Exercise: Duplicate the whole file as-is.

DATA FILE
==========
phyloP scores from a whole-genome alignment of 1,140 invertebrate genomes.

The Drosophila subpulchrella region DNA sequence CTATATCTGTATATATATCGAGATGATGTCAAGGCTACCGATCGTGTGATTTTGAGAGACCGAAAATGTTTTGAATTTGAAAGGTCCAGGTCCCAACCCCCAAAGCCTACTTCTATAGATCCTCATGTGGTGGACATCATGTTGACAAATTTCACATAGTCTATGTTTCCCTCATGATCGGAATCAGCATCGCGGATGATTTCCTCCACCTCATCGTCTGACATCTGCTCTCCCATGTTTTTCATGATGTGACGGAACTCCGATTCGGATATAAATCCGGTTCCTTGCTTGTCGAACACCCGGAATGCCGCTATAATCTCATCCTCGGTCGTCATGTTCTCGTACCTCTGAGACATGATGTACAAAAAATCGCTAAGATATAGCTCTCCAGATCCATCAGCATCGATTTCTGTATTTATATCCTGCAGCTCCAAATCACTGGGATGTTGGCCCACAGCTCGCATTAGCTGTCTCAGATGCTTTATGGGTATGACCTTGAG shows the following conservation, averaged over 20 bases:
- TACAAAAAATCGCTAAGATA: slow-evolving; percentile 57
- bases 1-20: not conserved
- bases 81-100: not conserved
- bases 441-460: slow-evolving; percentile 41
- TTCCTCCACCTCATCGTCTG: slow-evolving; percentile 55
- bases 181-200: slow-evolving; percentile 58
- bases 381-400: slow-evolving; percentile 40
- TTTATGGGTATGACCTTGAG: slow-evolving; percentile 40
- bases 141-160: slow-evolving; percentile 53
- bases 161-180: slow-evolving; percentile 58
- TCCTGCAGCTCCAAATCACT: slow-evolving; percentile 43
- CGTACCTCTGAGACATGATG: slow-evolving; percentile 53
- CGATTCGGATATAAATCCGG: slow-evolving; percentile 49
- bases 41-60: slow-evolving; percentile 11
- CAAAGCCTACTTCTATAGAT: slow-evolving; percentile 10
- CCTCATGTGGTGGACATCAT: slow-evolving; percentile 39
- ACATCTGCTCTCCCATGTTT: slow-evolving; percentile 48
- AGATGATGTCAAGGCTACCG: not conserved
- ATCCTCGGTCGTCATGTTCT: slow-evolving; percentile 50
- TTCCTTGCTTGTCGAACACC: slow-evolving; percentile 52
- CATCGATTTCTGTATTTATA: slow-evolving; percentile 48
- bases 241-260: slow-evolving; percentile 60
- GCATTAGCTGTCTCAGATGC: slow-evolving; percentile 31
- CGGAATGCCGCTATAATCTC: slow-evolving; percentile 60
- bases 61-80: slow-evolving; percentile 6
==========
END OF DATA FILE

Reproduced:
phyloP scores from a whole-genome alignment of 1,140 invertebrate genomes.

The Drosophila subpulchrella region DNA sequence CTATATCTGTATATATATCGAGATGATGTCAAGGCTACCGATCGTGTGATTTTGAGAGACCGAAAATGTTTTGAATTTGAAAGGTCCAGGTCCCAACCCCCAAAGCCTACTTCTATAGATCCTCATGTGGTGGACATCATGTTGACAAATTTCACATAGTCTATGTTTCCCTCATGATCGGAATCAGCATCGCGGATGATTTCCTCCACCTCATCGTCTGACATCTGCTCTCCCATGTTTTTCATGATGTGACGGAACTCCGATTCGGATATAAATCCGGTTCCTTGCTTGTCGAACACCCGGAATGCCGCTATAATCTCATCCTCGGTCGTCATGTTCTCGTACCTCTGAGACATGATGTACAAAAAATCGCTAAGATATAGCTCTCCAGATCCATCAGCATCGATTTCTGTATTTATATCCTGCAGCTCCAAATCACTGGGATGTTGGCCCACAGCTCGCATTAGCTGTCTCAGATGCTTTATGGGTATGACCTTGAG shows the following conservation, averaged over 20 bases:
- TACAAAAAATCGCTAAGATA: slow-evolving; percentile 57
- bases 1-20: not conserved
- bases 81-100: not conserved
- bases 441-460: slow-evolving; percentile 41
- TTCCTCCACCTCATCGTCTG: slow-evolving; percentile 55
- bases 181-200: slow-evolving; percentile 58
- bases 381-400: slow-evolving; percentile 40
- TTTATGGGTATGACCTTGAG: slow-evolving; percentile 40
- bases 141-160: slow-evolving; percentile 53
- bases 161-180: slow-evolving; percentile 58
- TCCTGCAGCTCCAAATCACT: slow-evolving; percentile 43
- CGTACCTCTGAGACATGATG: slow-evolving; percentile 53
- CGATTCGGATATAAATCCGG: slow-evolving; percentile 49
- bases 41-60: slow-evolving; percentile 11
- CAAAGCCTACTTCTATAGAT: slow-evolving; percentile 10
- CCTCATGTGGTGGACATCAT: slow-evolving; percentile 39
- ACATCTGCTCTCCCATGTTT: slow-evolving; percentile 48
- AGATGATGTCAAGGCTACCG: not conserved
- ATCCTCGGTCGTCATGTTCT: slow-evolving; percentile 50
- TTCCTTGCTTGTCGAACACC: slow-evolving; percentile 52
- CATCGATTTCTGTATTTATA: slow-evolving; percentile 48
- bases 241-260: slow-evolving; percentile 60
- GCATTAGCTGTCTCAGATGC: slow-evolving; percentile 31
- CGGAATGCCGCTATAATCTC: slow-evolving; percentile 60
- bases 61-80: slow-evolving; percentile 6